What do you call a German sweet wine that is harvested after a frost to concentrate the sugar and acid when you pride yourself in making primarily great Italian and Southern European dry wines? If you are Papa Joe’s Wine Cellar, you call it Ghiacciato. Everyone else calls it ice wine, or the German eiswein. it is possible that ice wines date back to the Roman Empire in the first century A.D. It is more likely, however, that the grapes dried on the vine before freezing. Those wines were more likely what would be considered today to be late harvest wines, where the grapes were allowed to dry, or raisin, on the vine, taking advantage of Bortyris cinerea, or noble rot, to dry the grapes and concentrate the sugars before the grapes froze. Winemakers who make ice wines, on the other hand, depend on an early hard frost to freeze the grapes before the Bortyris growth progresses appreciably. In this case, the concentration of the juice is a result of pressing hard frozen grapes, thereby limiting the concentration of juice in the final product.

True ice wine more likely dates back to 1794 in Franken, Germany. The first frost came early before a considerable proportion of the harvest was completed. The remaining grapes were pressed frozen, and the resulting wines had a high sugar content and were very flavorful. The wines were popular, and by the mid 19th century, eiswein became a staple of the Rheingau region of Germany. The first North American ice wine was most likely produced by the Inniskillin Winery in Niagara-on-the Lake, Ontario in 1984. Currently, Germany and Canada are still the major producers of ice wines, although over the past 20 years or so, the practice has proliferated in the Finger Lakes and on the shores of Lake Erie and Lake Ontario in New York and Pennsylvania and in wine growing regions of the upper Midwest, where early frosts are common. Our own ice wine is made using Vidal Blanc juice from Presque Isle Wine Cellars in North East, PA. Presque Isle presses the grapes naturally frozen and distributes the fresh juice to wineries and amateur wine makers.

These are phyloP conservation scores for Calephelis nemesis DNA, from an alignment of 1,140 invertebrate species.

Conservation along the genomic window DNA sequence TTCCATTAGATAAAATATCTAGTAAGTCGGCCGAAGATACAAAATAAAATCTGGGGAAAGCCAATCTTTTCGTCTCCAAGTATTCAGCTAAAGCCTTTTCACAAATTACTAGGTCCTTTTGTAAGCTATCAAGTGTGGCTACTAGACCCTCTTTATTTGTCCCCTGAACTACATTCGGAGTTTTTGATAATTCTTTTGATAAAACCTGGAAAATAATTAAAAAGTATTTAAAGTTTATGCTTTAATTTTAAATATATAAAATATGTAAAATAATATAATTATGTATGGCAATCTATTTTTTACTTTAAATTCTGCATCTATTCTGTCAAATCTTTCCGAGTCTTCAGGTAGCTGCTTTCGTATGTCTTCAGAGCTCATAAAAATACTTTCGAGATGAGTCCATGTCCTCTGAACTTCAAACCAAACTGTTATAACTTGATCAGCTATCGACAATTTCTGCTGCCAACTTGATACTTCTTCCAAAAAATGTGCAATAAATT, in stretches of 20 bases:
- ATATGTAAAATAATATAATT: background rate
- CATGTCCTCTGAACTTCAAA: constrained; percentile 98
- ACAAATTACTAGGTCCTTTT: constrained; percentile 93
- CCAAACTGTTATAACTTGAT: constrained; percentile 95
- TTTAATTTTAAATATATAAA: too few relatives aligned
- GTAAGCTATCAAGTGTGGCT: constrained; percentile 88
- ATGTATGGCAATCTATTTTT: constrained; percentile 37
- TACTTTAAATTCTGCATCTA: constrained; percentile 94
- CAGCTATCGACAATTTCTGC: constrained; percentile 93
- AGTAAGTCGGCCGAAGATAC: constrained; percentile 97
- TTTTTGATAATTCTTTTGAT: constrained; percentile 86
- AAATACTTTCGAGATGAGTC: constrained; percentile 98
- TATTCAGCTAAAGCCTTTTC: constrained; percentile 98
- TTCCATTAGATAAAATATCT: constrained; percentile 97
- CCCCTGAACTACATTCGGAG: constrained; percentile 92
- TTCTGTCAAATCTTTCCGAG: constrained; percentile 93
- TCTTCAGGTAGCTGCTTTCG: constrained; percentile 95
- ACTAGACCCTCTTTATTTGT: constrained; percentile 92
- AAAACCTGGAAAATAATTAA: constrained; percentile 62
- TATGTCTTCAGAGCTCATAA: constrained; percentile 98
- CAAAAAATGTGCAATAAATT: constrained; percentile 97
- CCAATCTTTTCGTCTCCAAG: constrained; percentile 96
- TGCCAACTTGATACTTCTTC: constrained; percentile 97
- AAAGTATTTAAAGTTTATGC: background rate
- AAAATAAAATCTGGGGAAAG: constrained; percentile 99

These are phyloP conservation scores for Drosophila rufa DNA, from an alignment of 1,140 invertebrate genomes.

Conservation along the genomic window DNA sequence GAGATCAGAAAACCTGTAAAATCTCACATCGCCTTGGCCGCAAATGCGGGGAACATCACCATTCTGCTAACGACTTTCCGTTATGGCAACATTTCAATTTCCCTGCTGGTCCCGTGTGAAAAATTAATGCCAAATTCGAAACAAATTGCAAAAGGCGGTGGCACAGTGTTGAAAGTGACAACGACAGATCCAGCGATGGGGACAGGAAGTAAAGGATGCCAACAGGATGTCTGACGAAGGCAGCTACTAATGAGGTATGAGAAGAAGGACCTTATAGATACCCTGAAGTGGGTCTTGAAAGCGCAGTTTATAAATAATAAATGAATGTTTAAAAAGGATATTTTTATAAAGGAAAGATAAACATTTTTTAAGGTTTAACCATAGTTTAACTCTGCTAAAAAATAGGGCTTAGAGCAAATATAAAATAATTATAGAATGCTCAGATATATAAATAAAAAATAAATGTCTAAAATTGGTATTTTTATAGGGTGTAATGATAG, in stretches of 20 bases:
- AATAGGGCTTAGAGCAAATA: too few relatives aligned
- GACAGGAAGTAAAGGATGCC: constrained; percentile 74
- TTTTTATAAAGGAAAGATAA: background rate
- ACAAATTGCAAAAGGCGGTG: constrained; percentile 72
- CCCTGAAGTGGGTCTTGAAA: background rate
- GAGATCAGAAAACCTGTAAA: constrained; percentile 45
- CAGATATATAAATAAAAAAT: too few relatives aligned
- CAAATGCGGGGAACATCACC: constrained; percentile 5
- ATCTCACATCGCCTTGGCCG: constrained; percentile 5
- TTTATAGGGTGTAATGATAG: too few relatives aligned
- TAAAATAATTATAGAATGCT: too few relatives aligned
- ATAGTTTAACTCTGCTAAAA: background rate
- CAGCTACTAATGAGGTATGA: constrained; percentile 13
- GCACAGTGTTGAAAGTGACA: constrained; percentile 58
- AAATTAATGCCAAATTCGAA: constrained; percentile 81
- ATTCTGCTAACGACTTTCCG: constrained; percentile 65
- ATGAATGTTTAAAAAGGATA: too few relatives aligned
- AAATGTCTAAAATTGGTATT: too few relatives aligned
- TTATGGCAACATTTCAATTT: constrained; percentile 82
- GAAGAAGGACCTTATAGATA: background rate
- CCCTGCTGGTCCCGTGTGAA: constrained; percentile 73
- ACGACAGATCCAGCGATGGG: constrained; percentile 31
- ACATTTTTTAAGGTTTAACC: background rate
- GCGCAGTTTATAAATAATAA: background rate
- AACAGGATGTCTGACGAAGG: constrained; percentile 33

The grapes for ice wine are pressed at approximately 20 degrees F (-7 degrees C) to yield a concentrated juice where only 10-20% of the juice is pressed off the grapes. For this reason, ice wine tends to be on the pricey side, generally being sold for $50 for a 375 ml. bottle (split, or half bottle). We sell ours for $28, a relative bargain, but still considerably more expensive by volume than any of our other varietals. The fermentation process is relatively slow because of the high initial sugar content and relatively low pH. German and Canadian standards for ice wines require a residual sugar content of >12% (compared to our Moscato at 6%) and total acid content of >1% (compared to most of our whites at .7-.8%). The high acid content does serve to offset some of the sweetness.

The most common grapes used for ice wines are naturally those that thrive in colder climates. White ice wines include Vidal Blanc, Riesling, Gewurtztraminer, and Chenin Blanc. Reds include Merlot, Cabernet Franc, and Cabernet Sauvignon.

Ice wines, being fruity and extremely sweet, pair well with desserts that aren’t excessively sweet and with enough fat content to balance out the sweetness of the wine. Good pairings include cheese cake, ice cream or gelato, and white chocolate. They also pair well with soft mild cheeses like Brie.